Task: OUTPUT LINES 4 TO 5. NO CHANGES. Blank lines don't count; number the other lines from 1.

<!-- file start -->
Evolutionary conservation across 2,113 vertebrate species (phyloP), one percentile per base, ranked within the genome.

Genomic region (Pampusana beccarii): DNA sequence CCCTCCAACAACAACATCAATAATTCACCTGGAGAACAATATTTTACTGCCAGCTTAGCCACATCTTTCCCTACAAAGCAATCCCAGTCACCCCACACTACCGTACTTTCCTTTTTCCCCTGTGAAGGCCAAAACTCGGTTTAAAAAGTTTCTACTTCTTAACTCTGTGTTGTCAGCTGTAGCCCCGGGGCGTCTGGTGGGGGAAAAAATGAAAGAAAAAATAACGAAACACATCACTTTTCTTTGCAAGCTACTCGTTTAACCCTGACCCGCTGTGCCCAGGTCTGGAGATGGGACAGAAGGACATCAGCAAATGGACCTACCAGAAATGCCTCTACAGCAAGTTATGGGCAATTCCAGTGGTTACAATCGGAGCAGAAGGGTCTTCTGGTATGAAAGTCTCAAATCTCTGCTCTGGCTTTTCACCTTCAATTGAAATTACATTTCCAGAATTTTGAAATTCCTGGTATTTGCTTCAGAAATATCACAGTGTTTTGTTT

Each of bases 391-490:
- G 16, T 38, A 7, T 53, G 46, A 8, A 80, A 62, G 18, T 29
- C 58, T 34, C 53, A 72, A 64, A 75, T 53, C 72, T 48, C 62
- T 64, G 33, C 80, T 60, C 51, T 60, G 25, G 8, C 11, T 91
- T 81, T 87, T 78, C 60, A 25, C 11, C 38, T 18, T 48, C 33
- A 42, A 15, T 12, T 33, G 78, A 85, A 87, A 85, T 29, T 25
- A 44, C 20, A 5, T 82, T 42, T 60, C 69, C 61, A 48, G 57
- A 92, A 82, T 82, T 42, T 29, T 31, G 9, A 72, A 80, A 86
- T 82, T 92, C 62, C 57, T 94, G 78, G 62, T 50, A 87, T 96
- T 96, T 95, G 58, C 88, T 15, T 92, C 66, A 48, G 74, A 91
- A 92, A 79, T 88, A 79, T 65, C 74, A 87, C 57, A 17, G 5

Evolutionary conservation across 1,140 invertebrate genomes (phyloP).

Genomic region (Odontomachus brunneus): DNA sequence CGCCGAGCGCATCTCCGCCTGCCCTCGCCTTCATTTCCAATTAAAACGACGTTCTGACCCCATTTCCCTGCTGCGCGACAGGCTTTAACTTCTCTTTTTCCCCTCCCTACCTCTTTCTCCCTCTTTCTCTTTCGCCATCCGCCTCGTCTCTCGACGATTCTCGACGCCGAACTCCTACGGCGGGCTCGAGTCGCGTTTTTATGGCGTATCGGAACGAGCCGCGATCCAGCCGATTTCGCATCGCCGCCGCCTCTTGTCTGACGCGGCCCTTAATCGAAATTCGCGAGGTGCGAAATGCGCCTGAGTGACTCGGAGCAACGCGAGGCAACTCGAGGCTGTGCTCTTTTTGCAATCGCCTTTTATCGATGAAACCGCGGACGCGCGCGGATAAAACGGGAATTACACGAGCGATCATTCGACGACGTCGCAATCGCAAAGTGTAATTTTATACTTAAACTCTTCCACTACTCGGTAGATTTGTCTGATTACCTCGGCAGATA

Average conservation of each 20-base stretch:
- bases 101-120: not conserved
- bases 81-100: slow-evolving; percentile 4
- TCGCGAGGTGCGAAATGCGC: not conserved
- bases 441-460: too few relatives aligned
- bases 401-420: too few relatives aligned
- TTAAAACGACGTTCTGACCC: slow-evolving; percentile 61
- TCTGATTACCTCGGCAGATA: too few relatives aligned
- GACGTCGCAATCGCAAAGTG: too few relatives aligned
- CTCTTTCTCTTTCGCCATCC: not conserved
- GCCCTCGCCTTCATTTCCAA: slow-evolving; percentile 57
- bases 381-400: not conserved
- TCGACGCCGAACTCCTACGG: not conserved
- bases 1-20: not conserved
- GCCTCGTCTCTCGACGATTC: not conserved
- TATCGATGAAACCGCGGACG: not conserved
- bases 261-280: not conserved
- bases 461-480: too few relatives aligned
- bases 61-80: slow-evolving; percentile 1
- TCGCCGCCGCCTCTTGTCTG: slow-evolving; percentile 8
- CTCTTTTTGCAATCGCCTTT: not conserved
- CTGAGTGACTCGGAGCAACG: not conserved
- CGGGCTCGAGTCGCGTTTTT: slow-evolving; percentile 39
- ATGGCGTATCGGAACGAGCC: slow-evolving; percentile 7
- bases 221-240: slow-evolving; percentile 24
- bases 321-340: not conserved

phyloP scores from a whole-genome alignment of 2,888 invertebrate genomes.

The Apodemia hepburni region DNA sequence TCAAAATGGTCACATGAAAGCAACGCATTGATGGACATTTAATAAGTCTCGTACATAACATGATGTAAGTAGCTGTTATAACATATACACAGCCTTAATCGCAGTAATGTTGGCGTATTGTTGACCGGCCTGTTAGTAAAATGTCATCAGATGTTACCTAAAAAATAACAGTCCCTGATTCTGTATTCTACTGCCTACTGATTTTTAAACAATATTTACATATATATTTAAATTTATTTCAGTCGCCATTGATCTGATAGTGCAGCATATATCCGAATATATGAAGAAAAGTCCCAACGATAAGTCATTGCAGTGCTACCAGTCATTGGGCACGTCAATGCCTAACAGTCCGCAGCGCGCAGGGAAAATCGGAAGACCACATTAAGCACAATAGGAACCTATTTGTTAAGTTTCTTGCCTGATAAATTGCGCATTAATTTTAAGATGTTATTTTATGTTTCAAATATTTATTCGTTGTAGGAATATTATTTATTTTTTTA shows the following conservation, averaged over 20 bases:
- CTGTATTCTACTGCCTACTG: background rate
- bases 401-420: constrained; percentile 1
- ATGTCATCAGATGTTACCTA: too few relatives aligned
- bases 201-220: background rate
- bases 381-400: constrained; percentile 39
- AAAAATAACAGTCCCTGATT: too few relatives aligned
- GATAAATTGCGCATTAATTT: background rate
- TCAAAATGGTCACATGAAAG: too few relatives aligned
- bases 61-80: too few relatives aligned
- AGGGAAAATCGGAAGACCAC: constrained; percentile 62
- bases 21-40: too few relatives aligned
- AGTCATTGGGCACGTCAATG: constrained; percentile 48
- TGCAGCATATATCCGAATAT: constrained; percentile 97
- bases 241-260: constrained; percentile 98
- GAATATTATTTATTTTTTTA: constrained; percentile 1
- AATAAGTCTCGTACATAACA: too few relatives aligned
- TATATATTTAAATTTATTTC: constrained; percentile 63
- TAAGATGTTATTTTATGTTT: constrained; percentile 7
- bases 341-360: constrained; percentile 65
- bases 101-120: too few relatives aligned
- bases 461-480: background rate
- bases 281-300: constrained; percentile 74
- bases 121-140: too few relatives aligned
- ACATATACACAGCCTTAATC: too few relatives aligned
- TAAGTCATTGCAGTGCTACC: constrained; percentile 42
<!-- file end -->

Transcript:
- G 16, T 38, A 7, T 53, G 46, A 8, A 80, A 62, G 18, T 29
- C 58, T 34, C 53, A 72, A 64, A 75, T 53, C 72, T 48, C 62